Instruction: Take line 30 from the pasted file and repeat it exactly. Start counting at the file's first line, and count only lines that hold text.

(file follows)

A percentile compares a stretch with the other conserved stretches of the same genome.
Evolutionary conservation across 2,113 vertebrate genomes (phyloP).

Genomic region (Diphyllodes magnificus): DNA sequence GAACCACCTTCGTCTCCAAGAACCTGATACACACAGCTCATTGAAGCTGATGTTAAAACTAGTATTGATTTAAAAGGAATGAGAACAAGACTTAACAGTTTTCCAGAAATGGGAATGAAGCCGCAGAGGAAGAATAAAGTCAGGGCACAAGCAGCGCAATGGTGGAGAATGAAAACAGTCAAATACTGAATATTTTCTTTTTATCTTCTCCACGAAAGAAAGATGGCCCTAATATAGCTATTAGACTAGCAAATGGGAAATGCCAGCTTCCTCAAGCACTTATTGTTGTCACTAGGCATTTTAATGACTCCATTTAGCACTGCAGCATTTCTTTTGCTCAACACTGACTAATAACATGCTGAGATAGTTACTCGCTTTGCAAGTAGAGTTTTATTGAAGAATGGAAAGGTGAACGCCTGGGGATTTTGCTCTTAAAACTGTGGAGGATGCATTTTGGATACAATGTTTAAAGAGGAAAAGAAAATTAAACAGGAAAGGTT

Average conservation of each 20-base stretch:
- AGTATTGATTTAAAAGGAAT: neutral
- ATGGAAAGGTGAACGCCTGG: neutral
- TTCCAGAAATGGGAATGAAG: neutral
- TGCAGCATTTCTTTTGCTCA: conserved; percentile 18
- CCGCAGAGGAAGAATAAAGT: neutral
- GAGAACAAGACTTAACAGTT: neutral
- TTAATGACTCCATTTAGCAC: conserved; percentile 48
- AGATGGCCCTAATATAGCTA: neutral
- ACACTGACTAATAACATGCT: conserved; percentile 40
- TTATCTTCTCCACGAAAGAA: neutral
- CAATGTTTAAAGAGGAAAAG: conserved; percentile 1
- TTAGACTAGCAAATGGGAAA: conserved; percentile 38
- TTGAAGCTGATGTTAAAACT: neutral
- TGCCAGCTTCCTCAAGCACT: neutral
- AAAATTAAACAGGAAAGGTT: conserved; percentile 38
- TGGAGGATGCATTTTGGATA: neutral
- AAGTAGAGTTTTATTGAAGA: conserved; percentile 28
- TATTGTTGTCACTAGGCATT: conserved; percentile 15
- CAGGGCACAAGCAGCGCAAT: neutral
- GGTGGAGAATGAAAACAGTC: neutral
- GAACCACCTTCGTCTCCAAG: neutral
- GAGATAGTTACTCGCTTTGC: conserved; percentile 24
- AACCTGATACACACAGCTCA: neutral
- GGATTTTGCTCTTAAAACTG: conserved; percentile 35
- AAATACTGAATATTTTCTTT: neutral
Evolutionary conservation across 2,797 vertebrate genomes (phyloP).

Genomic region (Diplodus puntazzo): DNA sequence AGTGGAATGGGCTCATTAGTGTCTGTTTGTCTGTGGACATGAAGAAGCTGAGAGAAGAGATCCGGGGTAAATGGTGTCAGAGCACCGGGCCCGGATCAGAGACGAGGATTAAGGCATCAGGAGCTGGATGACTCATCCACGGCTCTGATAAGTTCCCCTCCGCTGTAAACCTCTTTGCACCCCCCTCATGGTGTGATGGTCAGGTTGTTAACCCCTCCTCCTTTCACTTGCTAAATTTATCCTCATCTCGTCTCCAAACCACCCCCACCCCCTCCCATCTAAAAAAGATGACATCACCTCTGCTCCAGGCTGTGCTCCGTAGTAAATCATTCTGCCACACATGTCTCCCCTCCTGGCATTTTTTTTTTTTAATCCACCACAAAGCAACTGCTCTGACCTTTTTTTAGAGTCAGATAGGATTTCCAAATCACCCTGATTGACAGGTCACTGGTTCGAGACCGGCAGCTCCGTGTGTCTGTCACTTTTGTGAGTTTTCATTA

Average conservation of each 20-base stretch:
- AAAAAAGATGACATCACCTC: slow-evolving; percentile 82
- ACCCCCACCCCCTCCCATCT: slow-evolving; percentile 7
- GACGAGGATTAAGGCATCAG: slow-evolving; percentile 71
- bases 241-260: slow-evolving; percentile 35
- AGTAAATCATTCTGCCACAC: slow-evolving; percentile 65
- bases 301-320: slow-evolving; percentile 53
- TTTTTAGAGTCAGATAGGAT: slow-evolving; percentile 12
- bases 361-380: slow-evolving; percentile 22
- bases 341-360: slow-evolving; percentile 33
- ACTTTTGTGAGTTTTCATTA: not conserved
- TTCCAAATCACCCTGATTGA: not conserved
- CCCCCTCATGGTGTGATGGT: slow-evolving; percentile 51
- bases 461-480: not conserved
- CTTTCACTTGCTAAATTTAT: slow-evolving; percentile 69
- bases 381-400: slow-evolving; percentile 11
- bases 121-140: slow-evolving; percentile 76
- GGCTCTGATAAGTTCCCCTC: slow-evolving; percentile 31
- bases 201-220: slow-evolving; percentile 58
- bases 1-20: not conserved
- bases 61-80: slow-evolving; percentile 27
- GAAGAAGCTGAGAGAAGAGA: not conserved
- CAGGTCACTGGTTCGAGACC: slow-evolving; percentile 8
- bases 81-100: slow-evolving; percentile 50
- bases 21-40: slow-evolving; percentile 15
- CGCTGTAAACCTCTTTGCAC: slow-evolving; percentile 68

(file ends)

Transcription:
Evolutionary conservation across 2,797 vertebrate genomes (phyloP).